With 9,600 beef producers calling the state home, North Dakota stands to benefit immensely from Hong Kong’s recent relaxing of restrictions on U.S. beef imports. Now all U.S. beef and beef products will be imported into Hong Kong, as opposed to only deboned beef or certain boned beef from cows 30 months or younger. In 2013, sales of U.S. beef and beef products reached $823 million, making Hong Kong the fourth largest market for U.S. beef in the world. In the first four months of 2014 alone, Hong Kong has already imported $307 million of beef from the US. With the new relaxation taking effect, many in North Dakota are hopeful that this will translate to even more sales to benefit their home state. According to North Dakota Agricultural Commissioner Doug Goehring, “That’s just going to create greater opportunities because we are able to get different cuts of meat in there now. We’ll be able to compete well with other countries sand it will put us in a position to capture some of that market share.”
North Dakota already has a decent market share in Hong Kong. Since 2011 the North Dakota Trade Office has had an official representative in Hong Kong, and in 2012 exports to Hong Kong grew 96% to $3.9 million. This May, North Dakota hosted the Hong Kong Economic & Trade Office of San Francisco, which held two trade events on May 8 and 9 to “discuss how North Dakota could use Hong Kong as a regional base to reach the Asian markets.” In 2012, 25 percent of North Dakota’s good exports went to Asia, and these relaxations on beef in Hong Kong could potentially increase that number. In particular, Hong Kong could serve as a base for eventual exports of North Dakota beef into China, which for the moment still has restrictions in place on U.S. beef.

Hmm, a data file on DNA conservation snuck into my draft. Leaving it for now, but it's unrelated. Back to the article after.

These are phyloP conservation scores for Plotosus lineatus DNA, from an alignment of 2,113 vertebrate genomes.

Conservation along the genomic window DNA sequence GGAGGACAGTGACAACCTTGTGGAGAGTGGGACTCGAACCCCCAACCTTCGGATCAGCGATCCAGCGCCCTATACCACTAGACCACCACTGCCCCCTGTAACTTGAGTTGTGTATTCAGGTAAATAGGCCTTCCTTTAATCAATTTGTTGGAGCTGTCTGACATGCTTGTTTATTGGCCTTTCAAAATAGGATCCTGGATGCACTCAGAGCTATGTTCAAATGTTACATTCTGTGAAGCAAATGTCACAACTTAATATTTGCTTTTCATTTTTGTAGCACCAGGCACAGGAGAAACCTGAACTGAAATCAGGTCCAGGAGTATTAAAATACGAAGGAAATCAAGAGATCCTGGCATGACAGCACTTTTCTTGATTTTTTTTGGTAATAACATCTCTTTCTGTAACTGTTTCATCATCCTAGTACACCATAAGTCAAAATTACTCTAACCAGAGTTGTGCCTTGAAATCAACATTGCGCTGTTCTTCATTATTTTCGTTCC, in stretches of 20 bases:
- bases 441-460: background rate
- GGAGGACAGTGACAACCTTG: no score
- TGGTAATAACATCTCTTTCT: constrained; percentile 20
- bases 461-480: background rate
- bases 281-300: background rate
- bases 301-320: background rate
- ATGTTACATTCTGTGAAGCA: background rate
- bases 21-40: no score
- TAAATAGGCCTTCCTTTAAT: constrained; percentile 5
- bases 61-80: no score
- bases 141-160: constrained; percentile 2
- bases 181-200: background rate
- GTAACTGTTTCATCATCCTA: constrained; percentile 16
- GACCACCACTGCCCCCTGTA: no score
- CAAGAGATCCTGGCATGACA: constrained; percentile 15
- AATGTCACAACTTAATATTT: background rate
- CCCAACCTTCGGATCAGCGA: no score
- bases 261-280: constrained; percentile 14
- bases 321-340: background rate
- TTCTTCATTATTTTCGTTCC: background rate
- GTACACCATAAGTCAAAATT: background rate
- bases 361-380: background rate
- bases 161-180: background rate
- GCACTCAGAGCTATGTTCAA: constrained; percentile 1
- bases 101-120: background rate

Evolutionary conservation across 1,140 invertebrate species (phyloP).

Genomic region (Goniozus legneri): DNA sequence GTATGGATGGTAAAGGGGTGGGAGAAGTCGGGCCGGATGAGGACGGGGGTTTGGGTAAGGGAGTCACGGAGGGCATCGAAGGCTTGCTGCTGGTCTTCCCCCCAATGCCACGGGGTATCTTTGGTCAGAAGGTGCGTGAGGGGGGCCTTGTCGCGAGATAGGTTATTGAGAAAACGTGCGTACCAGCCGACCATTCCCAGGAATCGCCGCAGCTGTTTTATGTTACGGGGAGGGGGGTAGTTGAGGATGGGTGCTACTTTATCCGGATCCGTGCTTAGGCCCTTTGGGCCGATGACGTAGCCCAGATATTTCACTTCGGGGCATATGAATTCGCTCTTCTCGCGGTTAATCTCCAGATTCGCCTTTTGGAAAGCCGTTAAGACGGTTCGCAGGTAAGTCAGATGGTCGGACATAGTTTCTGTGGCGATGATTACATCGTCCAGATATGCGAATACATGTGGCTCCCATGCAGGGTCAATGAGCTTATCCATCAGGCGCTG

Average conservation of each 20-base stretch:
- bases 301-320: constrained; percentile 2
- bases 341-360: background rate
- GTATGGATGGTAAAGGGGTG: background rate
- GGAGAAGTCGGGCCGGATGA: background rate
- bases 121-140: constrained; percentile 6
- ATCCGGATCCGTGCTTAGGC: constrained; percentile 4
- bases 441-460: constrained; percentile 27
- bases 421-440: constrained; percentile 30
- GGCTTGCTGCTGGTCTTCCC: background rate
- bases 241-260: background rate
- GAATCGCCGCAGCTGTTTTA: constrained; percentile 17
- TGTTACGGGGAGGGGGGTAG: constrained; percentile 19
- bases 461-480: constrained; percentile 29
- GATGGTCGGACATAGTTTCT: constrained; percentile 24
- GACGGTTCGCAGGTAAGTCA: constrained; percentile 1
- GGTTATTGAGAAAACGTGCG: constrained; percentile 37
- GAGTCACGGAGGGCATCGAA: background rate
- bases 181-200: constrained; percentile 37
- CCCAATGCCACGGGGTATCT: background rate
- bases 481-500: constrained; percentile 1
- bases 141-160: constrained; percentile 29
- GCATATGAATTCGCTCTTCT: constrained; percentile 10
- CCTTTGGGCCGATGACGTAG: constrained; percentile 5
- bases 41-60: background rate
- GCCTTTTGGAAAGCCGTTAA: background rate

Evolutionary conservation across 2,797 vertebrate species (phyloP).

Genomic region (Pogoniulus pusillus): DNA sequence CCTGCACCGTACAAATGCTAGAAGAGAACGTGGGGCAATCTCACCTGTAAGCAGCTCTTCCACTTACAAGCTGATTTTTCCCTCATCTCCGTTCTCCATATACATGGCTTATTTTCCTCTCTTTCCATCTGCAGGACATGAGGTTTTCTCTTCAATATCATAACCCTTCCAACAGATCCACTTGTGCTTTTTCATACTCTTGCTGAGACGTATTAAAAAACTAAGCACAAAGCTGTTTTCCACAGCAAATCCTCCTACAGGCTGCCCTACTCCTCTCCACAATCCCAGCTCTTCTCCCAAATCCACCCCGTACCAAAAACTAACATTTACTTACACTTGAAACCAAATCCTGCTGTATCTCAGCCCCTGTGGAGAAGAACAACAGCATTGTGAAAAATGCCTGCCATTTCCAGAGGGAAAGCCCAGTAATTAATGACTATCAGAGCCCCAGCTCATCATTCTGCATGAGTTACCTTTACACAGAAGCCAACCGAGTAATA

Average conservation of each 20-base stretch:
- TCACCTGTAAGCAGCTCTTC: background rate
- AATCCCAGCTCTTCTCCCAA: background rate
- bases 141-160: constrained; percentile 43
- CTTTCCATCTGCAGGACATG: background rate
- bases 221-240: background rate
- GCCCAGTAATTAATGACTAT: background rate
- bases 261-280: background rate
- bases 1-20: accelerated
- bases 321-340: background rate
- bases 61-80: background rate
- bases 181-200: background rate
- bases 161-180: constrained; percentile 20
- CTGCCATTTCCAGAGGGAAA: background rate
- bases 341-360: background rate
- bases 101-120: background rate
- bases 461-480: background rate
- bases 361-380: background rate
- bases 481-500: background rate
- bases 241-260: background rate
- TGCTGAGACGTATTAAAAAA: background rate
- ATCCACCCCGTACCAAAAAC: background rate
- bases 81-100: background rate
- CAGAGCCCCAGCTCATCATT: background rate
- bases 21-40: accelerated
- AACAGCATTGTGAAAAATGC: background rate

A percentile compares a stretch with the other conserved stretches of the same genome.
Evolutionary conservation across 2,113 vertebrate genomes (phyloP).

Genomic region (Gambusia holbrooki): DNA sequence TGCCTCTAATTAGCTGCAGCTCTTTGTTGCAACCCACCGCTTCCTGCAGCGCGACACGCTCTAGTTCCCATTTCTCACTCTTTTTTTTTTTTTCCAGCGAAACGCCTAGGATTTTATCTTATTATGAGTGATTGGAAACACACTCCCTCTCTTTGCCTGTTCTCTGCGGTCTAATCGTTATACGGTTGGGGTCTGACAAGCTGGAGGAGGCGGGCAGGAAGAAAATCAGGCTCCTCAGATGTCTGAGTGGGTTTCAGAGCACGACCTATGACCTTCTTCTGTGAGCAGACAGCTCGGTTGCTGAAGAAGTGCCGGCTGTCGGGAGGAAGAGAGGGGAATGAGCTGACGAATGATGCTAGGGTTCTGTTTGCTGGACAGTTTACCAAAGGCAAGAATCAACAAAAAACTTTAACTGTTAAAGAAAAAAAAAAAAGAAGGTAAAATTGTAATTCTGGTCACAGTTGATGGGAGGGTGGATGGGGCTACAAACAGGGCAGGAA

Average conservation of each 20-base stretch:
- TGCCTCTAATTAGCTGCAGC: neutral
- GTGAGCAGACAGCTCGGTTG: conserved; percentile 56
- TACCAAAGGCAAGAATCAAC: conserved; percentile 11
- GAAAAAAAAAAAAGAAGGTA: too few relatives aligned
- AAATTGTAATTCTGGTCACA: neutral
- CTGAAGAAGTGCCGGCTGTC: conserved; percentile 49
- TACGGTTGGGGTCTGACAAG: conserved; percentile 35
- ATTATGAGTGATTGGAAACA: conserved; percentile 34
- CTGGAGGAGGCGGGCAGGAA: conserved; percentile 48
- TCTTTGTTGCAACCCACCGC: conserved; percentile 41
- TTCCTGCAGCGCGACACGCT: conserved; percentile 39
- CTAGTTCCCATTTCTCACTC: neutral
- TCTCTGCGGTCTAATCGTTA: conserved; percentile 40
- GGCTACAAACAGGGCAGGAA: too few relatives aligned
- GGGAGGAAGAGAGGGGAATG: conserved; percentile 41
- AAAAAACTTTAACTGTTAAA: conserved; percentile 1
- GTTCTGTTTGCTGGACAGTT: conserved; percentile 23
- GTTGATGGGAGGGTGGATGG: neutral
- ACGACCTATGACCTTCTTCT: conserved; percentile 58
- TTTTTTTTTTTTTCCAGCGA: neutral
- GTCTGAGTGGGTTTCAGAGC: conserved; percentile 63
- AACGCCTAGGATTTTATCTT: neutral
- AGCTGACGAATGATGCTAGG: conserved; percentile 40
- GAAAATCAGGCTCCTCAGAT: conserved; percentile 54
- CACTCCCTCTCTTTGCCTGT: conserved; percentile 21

Japan also eased its constraints on American beef imports this past January, providing another potential market with high returns for North Dakota beef producers. Even before this easing of restrictions, Japan was the number one importer of U.S. beef in 2013, with over 234,000 metric tons. In North Dakota specifically, $280 million of its total exports were sent to Japan in 2012. Senator John Hoeven, a longtime proponent of North Dakota’s beef industry, welcomed Japan’s move as a “real gain for North Dakota ranchers” since it would give them “more opportunities to expand their exports and grow their businesses.” When asked about Hong Kong’s recent relaxation on U.S. beef exports, Senator Hoeven told Asia Matters for America,“Hong Kong consumers clearly value quality North Dakota beef, and given the overseas markets we have worked hard to cultivate and the productivity of our producers, we are in a great position to meet that demand while creating good jobs for our state. In fact, we have also worked to open new markets for North Dakota beef elsewhere in Asia, including South Korea. A few years ago, I visited Seoul to promote the U.S.-South Korea free trade agreement, which we ratified in 2011. South Korea is a tremendous market for North Dakota beef, making the agreement a win for everyone.”
Sarah Batiuk is a research intern at the East-West Center in Washington.